Finally, do a checkup on your plugins, not only for the new WordPress environment but on a regular basis. Plugins that aren’t maintained are often the culprits who break your site, and worse, may leave you vulnerable to security breaches.

It’s just plain vital you use currently updated plugins for your websites. And therefore, Gutenberg won’t cause trouble. 

I understand it’s complicated. But you know, that’s part of the point to the future of WordPress and using the block editor and its variety of features.  Adam from WPCrafter says not only is the new editor “a usability enhancement,” but “a game-changer.” He also predicts the new interface will be “powerful and flexible and likely the most feature-full content tool out there,” especially as it continues to develop. 

A Content Tool: More Fun Features

I love how Adam calls the new block editor a “content tool.” As a content creator, this statement matters most to me. If you’re using WordPress to enhance your digital footprint, or perhaps, to star in it (like me) then get excited and jump in to learn.  Time to evolve with your best friend in technology for your website. I say embrace it.

You gain a lot more control and can perform tasks on your site with time-saving ease. For me, all lightning-fast functionality is welcome. Doing things without having to stop and think and figure out how is a relief. I want to learn more about coding and stuff but, I have so much on my plate with over five years invested in learning “user” skills, alone. It all moves fast, and there’s always something new to keep up with to create and produce digital content.

Coding is essential to a great working site but, it pulls me backward, so if the new editor is about the interface and user-friendliness, then I’m in. 

Plus, WordPress always allows me a professional and responsive website, among the best out there. Are you ready to move forward with it, too? 

Besides those awesome buttons from a block, here are some of my other favorites you may find useful:

  • Images can be turned into “covers” that allow you to overlay text in the editor. This can be a time-saver and adds the benefit of allowing you to create a “signature look” for, say, the title visuals on your site. You can adjust to display full-screen as well. Wow!
  • You can set content in columns, two or three with a block.

Irk…stop and hold everything. Re-Start this post from about 1 year ago when I wrote the above sections. ALL IS STILL TRUE.

Gutenberg Going Forward

This site has a lot going on right now with Generate Press Pro for the theme, Beaver Builder in action in some key places, LifterLMS happening and using Gutenberg as well. Whew.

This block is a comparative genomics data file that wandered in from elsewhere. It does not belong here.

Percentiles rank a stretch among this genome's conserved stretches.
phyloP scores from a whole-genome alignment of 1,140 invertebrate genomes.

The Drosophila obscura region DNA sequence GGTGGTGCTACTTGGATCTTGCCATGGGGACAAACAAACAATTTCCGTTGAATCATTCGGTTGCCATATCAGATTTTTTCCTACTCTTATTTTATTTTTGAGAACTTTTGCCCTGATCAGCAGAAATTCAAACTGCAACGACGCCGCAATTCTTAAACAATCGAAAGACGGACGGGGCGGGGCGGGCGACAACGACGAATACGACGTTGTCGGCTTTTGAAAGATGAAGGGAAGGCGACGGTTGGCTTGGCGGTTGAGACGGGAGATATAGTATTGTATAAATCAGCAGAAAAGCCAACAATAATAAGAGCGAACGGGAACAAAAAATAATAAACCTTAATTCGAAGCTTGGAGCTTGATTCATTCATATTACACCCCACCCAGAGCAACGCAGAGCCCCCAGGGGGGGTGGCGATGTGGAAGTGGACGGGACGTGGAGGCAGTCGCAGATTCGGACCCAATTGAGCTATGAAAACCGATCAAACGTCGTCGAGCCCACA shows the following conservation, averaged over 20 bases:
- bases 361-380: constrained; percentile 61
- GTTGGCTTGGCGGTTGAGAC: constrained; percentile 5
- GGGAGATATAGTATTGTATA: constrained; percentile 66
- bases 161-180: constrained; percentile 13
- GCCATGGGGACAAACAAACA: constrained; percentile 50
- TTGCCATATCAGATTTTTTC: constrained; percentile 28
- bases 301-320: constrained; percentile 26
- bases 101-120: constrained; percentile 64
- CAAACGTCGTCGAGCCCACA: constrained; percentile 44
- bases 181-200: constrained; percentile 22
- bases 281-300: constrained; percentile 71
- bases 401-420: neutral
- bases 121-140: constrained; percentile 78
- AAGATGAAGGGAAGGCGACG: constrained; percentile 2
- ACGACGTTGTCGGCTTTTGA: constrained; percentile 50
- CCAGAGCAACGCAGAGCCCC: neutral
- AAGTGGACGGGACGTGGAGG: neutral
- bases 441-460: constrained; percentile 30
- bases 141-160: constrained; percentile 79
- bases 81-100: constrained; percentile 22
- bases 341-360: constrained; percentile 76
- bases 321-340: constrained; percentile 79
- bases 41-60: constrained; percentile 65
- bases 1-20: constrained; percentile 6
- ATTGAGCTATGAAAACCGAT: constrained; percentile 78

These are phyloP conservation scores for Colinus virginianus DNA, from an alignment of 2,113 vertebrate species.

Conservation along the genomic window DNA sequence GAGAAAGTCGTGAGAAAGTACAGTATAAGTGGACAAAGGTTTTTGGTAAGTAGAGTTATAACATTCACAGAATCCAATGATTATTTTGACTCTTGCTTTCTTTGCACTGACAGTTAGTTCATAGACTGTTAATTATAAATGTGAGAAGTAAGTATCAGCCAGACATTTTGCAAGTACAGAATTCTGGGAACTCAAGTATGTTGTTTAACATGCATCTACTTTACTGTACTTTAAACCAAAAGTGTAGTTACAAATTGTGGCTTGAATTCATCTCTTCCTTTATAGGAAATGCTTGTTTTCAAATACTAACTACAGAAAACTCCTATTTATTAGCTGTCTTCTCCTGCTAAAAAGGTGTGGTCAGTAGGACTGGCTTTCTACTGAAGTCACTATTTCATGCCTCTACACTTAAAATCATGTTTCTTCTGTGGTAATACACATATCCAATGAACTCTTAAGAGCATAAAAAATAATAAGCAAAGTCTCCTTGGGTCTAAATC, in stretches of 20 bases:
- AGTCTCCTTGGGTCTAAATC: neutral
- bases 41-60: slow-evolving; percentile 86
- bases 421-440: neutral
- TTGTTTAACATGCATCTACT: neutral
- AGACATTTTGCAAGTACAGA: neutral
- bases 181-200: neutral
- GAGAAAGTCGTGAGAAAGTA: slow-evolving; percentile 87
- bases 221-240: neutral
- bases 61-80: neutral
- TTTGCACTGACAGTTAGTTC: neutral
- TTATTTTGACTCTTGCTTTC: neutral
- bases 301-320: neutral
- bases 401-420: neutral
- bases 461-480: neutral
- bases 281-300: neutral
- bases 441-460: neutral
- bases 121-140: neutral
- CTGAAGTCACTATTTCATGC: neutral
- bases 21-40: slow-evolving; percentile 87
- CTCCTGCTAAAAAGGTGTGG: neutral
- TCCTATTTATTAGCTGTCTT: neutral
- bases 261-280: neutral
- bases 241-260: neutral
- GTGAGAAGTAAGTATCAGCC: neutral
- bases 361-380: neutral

I like them all but, I see Gutenberg and new developments coming from Generate Press as a streamlined possibility for flexible site-building with ease in the future. WordPress 5.4 is due out any minute, and with each new update or version, Gut’s block functionalities seem to increase and improve.

Besides the blocks within WordPress, you can add whatever specialized type of content blocks you can imagine, via plugins. Many of them are FREE, and well, pretty exciting!

Screenshot of the Ultimate Blocks Plugin Website for custom Gutenberg blocks in WordPress

Ultimate Blocks is probably my favorite. This plugin offers 18 additional and specialized block offerings at this writing. Among my favs are the Table of Contents and the Call-to-Action Blocks, allowing you extensive customizations.

One of the most useful features of the Gutenberg update to WordPress is the “reusable blocks” function. Save blocks for multiple uses by clicking on the three dots at the top right of the editor for “more options” and then hit “save as reusable block.”

Next, name the block you are saving so you can pull it from the blocks library to use over and over in multiple places on your website. This is especially helpful for buttons, CTA’s, or even ad designs.

Are you embracing Gutenberg and learning to use this WordPress editor? Why or why not? Love to know what you think; let us know in the comments.

P.S. Want to learn about LifterLMS, the learning management system I’m using on this site? Take a FREE walk-through course to learn about using Lifter on your site, right here, right now! Yep:)

Affiliates Disclosure: some links in this post contain affiliate links for which I may earn a small commission if you click and then purchase, but at NO ADDITIONAL COST to you. These links only exist on products or services I trust or use and are offered to help you, too.